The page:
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Millions forget online passwords when making a will

John Howe

Pudsey law firm John Howe & Co is urging people to include digital passwords in their wills to ensure executors can access online information.

Research released by the Law Society demonstrated that only 7% of people fully understood the importance of digital information such as passwords, social media accounts and online or Cloud-based photos after they have died.

The research released by the Law Society showed that of the 1,000 people surveyed:

  • 93% of those with a will had not considered including digital information in it.
  • 25% knew what would happen to their digital assets after they die.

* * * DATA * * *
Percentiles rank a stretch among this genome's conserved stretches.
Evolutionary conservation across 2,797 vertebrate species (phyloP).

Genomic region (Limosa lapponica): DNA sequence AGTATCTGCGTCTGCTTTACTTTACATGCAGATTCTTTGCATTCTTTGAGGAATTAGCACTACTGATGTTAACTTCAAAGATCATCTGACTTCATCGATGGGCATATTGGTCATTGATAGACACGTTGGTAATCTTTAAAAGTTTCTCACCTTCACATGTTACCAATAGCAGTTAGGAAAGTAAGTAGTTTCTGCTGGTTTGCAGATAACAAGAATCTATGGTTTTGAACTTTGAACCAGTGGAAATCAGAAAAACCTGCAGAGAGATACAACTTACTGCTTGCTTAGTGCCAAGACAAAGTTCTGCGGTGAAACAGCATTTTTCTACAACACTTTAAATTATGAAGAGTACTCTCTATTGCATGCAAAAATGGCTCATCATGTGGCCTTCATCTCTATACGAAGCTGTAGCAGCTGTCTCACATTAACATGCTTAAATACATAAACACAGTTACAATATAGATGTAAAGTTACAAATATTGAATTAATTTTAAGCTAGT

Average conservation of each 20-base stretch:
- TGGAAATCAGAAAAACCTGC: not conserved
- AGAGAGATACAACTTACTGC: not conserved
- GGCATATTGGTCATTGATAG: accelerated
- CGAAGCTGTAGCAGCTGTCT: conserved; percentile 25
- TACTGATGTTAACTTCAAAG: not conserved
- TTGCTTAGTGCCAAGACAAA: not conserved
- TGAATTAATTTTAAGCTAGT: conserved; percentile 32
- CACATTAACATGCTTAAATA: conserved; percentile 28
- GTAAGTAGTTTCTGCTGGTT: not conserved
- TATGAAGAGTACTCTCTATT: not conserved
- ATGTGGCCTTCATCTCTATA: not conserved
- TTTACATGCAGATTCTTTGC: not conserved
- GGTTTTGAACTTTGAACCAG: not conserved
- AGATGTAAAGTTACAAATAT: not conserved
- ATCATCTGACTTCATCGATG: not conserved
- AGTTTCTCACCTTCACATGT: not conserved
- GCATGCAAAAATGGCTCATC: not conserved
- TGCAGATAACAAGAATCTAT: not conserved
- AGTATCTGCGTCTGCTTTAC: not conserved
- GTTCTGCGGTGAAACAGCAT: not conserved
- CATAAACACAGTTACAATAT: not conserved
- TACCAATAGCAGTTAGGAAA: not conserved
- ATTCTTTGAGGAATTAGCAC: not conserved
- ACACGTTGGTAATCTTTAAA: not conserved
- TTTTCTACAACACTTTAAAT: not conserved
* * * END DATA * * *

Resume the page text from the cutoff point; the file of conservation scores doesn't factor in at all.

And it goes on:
• 7% fully understood what would happen to digital assets after death.
  • 29% had a current up to date will.

John Howe said: “We keep our important paperwork in a locked safe or drawer and make sure our family know where it is and how to access it.

“In the internet era so much of our lives, photos, diaries, even financial assets such as PayPal or Bitcoin which may have an effect on the value of an estate, and in turn the Inheritance Tax owed, is online or in the ‘Cloud’.

“This means it is vital that when making our wills and planning our estates, our passwords are available to our executors.

“Passwords are also vital information that could affect probate, online banking in particular but there are other online financial dealings, such as shares and credit cards that are often managed online and password protected.

“The death of someone close to us is never easy but giving proper consideration to the internet age will at least make this particular aspect of estate management easier.”

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